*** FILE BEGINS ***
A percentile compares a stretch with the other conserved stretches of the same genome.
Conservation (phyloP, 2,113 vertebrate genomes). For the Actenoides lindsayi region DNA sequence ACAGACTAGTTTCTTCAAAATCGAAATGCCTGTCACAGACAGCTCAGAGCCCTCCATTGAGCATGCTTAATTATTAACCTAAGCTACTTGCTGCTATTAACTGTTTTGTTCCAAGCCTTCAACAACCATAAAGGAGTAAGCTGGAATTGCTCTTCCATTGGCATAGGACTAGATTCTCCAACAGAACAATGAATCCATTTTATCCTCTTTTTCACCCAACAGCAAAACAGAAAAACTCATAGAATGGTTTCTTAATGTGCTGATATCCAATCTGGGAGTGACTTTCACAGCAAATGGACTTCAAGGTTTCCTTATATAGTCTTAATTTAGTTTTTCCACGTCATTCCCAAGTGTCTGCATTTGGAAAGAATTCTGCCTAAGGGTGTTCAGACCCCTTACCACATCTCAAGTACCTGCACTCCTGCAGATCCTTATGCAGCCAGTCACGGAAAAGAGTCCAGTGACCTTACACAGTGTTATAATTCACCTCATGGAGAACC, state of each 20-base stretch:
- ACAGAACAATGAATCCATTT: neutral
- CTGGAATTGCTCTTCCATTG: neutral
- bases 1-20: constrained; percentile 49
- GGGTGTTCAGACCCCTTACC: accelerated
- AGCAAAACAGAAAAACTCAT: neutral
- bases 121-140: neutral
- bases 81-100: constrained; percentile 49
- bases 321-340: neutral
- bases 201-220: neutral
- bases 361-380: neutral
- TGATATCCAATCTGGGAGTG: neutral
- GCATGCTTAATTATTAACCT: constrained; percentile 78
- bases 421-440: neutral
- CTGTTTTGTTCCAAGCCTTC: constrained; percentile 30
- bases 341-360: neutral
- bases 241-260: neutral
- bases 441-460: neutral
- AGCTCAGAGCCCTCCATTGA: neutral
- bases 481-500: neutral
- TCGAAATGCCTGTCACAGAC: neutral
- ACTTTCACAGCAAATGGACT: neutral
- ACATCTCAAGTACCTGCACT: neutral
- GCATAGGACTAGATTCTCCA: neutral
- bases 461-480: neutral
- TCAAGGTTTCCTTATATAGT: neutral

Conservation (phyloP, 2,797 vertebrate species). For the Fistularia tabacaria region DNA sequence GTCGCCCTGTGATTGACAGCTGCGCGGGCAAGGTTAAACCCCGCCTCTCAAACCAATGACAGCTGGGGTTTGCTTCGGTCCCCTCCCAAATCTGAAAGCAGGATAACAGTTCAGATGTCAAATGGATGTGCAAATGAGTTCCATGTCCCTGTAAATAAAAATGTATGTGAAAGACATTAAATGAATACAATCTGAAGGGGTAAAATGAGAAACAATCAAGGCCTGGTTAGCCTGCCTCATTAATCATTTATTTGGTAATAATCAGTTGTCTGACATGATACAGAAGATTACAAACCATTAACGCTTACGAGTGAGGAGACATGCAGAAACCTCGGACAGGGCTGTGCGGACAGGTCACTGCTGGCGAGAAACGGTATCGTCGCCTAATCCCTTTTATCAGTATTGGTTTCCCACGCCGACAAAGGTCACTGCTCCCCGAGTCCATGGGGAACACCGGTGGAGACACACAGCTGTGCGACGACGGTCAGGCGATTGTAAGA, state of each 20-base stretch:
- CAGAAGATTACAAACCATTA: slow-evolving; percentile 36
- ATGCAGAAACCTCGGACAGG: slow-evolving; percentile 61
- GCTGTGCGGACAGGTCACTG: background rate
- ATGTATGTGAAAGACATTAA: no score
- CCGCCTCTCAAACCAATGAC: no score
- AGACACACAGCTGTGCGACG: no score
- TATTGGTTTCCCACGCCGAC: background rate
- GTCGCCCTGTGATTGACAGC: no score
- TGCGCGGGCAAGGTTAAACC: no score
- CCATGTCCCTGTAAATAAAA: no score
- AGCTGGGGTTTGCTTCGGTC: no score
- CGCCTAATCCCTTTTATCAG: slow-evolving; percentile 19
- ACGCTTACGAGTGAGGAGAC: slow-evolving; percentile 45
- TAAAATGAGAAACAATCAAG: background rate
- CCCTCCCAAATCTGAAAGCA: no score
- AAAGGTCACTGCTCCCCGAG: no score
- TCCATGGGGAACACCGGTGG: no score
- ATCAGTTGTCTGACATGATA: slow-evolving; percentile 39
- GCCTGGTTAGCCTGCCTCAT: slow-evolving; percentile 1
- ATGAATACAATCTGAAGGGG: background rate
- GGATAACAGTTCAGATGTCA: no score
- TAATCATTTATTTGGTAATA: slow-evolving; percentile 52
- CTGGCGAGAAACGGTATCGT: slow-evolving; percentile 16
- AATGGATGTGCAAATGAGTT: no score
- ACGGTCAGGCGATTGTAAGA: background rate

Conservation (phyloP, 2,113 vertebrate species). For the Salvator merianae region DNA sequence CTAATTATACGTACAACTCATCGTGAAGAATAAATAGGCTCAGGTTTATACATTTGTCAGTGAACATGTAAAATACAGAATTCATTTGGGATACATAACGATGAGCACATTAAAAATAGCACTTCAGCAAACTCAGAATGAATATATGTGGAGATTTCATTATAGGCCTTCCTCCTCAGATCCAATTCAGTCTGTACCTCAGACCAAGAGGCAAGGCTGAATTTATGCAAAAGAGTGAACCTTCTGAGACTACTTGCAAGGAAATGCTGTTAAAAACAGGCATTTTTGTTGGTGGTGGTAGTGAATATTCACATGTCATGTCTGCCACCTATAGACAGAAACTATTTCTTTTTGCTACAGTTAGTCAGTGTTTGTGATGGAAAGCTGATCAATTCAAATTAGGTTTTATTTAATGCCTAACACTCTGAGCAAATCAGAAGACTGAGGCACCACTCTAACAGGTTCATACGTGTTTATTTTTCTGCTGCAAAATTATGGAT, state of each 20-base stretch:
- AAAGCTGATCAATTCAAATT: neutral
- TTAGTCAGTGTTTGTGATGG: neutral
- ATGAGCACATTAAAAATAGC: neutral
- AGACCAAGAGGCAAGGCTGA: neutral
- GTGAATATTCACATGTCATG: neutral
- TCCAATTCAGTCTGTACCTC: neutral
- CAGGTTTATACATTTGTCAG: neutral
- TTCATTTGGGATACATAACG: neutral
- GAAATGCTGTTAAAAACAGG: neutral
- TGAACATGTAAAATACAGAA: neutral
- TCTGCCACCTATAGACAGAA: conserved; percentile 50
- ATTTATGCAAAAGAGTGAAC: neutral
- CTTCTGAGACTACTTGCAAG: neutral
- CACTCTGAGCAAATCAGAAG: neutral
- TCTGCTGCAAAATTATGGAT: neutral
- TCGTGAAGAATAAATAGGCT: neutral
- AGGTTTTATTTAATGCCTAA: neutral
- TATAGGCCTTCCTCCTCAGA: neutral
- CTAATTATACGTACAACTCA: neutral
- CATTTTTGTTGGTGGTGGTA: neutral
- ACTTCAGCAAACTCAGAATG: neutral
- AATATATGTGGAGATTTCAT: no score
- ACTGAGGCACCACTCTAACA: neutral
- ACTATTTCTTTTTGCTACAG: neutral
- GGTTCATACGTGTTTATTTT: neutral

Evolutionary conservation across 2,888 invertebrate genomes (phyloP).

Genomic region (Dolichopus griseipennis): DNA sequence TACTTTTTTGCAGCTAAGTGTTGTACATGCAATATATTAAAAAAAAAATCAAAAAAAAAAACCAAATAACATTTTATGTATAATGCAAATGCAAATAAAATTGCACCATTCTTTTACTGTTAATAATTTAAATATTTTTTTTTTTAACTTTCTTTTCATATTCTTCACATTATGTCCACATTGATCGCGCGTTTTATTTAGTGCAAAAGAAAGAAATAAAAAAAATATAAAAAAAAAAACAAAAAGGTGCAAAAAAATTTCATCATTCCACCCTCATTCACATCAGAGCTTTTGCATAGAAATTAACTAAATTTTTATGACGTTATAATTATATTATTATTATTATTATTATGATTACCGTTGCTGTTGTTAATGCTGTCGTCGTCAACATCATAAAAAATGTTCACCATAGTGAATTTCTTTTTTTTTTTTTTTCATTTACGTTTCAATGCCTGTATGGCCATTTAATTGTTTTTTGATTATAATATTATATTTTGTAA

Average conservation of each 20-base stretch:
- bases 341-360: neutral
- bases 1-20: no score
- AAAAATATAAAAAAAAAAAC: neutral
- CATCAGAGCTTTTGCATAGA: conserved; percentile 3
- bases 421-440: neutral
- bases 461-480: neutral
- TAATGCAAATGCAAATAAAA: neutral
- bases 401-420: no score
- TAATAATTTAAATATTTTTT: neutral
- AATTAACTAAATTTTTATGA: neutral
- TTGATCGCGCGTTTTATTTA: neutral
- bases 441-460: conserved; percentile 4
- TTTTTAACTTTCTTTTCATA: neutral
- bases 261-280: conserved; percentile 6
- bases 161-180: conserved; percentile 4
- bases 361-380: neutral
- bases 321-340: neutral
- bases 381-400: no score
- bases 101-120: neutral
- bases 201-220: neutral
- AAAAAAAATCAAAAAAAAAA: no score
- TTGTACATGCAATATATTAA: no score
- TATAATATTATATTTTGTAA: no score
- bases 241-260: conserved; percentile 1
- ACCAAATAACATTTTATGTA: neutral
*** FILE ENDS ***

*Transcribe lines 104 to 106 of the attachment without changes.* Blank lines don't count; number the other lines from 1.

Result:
- TTGTACATGCAATATATTAA: no score
- TATAATATTATATTTTGTAA: no score
- bases 241-260: conserved; percentile 1